Mutual admirers Judy Blume and Lena Dunham recently sat down and had a conversation for The Believer, during which they discussed a plethora of things including careers, feminism, adolescence and books books books! And just in case you were hard-up for winter reading material, the two women have plenty of suggestions.
Technically, Blume and Dunham were just discussing books that have left an imprint on them, both recently and in the past, but that doesn't mean you can't repurpose their discussion into a loose winter syllabus. Naturally, plenty of the books discussed were written by Blume herself (Forever, Summer Sisters, a book of short stories she edited called Places I Never Meant to Be: Original Stories by Censored Writers), which seems fair enough. Blume did author a collection of coming-of-age novels that defined an entire demographic and era after all.
If you're not looking to revisit Are You There, God? It's Me. Margaret. don't sweat it. They didn't only talk about novels aimed at teen girls. They talked about all kinds of books, plenty of which you've probably already read.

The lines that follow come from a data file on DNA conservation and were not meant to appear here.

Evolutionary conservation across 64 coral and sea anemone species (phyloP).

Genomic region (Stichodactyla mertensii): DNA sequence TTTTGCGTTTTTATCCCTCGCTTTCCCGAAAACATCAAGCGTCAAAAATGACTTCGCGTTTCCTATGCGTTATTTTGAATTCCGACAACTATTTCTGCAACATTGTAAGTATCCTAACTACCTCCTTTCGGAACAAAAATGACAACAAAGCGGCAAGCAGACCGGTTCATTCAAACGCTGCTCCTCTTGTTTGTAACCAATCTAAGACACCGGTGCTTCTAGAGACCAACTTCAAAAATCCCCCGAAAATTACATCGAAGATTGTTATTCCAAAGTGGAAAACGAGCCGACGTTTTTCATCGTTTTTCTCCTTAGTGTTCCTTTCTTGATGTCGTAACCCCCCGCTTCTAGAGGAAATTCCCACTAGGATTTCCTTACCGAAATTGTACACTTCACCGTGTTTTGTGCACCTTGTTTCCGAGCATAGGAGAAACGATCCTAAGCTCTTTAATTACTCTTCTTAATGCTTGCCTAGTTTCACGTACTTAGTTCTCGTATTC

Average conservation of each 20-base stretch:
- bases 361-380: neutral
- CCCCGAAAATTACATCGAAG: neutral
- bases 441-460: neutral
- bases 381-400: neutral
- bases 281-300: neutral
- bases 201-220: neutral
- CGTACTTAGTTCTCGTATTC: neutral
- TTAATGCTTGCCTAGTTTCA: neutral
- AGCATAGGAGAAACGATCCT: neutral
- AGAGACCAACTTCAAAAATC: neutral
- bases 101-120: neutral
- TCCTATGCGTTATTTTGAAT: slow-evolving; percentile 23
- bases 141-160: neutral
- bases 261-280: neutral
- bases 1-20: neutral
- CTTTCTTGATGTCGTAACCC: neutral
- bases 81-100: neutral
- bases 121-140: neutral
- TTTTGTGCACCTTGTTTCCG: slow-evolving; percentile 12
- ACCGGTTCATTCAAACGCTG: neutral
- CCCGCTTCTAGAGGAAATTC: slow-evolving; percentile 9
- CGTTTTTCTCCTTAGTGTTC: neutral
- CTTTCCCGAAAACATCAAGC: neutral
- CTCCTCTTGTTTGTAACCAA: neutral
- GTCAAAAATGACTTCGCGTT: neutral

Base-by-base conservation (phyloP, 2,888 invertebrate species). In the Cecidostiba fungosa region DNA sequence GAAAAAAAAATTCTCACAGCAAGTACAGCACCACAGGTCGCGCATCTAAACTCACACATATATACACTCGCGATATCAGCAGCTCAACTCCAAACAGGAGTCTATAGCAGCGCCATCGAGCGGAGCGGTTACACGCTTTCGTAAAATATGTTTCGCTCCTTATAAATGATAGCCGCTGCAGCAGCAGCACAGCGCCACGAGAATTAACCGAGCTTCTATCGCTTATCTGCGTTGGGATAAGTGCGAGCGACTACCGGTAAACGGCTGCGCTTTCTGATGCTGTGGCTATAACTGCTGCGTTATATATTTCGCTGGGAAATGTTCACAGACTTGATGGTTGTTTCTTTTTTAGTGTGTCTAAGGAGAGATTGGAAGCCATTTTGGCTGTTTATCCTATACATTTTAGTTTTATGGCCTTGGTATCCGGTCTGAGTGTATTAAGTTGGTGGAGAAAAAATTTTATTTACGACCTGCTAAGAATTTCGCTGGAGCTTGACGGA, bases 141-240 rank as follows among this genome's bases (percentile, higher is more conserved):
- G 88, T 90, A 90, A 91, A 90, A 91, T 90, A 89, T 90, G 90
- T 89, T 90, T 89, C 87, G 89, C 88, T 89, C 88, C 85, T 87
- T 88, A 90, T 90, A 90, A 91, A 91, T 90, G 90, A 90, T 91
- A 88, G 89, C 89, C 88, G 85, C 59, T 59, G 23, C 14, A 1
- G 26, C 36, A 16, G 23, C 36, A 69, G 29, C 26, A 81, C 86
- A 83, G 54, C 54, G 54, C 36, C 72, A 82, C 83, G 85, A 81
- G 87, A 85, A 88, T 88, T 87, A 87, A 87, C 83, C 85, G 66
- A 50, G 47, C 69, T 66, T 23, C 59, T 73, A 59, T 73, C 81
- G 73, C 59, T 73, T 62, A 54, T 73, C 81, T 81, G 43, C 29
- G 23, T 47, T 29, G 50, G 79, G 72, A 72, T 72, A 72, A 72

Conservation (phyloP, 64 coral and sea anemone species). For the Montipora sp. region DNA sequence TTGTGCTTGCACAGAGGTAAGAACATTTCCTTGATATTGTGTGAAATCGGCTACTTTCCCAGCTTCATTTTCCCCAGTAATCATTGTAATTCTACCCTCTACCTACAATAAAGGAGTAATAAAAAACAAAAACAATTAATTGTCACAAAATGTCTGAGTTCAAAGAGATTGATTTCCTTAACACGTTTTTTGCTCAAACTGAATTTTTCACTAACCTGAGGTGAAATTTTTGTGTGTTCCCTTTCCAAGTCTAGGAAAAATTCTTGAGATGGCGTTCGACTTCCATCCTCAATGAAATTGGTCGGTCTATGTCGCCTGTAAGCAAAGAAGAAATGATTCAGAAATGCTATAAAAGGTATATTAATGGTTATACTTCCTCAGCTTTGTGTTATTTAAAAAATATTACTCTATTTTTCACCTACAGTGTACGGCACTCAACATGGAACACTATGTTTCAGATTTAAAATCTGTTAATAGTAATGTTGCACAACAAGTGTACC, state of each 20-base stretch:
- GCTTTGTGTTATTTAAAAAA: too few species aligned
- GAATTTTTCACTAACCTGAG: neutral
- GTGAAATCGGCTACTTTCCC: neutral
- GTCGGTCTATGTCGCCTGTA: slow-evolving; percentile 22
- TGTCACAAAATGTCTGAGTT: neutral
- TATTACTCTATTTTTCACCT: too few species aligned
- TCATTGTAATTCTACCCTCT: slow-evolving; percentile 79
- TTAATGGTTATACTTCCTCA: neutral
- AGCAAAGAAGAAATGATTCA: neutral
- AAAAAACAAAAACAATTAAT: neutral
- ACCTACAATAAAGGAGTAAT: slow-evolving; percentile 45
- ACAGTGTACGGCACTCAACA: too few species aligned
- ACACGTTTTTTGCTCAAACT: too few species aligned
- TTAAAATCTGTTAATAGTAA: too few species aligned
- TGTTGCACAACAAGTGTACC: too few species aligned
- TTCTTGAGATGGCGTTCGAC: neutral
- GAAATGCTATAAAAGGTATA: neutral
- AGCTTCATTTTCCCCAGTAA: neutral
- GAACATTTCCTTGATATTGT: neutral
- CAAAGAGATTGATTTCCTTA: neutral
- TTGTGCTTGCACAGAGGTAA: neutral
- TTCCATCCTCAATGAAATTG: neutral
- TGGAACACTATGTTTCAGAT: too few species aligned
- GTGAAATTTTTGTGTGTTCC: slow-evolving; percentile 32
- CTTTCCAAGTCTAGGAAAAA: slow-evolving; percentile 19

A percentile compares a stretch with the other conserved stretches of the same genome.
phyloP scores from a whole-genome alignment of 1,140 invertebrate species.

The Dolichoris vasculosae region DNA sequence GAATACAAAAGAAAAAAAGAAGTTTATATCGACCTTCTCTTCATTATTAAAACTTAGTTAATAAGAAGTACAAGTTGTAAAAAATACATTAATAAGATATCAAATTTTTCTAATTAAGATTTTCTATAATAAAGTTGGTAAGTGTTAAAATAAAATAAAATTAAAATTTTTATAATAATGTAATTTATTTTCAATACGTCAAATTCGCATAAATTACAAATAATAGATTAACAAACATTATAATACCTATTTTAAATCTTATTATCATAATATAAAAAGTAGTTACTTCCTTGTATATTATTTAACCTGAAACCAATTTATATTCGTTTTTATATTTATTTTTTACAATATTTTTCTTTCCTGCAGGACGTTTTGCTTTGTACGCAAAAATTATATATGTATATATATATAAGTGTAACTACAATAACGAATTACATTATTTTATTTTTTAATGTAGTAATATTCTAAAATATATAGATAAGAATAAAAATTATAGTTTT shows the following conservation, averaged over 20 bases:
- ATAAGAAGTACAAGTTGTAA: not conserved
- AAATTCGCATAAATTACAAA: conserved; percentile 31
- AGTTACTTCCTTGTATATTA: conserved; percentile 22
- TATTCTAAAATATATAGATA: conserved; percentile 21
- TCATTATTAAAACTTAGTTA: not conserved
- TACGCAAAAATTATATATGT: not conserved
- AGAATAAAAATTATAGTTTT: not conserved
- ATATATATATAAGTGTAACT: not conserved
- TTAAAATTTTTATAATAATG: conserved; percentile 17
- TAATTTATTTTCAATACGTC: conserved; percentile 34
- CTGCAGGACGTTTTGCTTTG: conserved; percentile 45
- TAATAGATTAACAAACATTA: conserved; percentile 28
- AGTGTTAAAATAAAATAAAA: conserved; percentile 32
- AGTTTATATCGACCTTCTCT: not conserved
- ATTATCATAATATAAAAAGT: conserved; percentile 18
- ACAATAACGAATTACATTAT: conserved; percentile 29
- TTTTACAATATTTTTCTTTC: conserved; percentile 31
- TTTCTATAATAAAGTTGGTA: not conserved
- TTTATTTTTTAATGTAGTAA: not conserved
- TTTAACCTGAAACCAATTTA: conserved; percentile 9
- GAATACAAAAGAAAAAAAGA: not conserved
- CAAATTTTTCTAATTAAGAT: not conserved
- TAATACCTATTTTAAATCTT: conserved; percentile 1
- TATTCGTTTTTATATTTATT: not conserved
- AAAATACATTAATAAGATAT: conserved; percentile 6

But if not (or if you're just curious about Blume and Dunham's reading habits), here they are:
- The Love Affairs of Nathaniel P. by Adelle Waldman (recommended by Dunham)
- Any work of fiction by John O'Hara, Saul Bellow, and J.D. Salinger (recommended by Blume)
- The Hunger Games by Suzanne Collins (Blume)
- The End of Alice by A.M. Holmes (Dunham)
- "A Room of One's Own" by Virginia Woolf (Blume)
- Lolita by Vladimir Nabokov (Dunham and Blume)
- Telex From Cuba by Rachel Kushner (Blume)
- The Cat Ate My Gymsuit by Paula Danziger (Blume)
The ladies are not fans of 50 Shades of Grey because, in the words of Dunham, "I don't have an illicit, confused relationship to my sexuality, so I don't need a book like that right now in my life." Blume adds, "I have no interest in it, either, which is interesting, because when I was 12, I was going through my parents' bookshelves, I found the most wonderful books, by the best writers, and within those wonderful books were scenes that were real turn-ons."
To the library!
Images via Getty.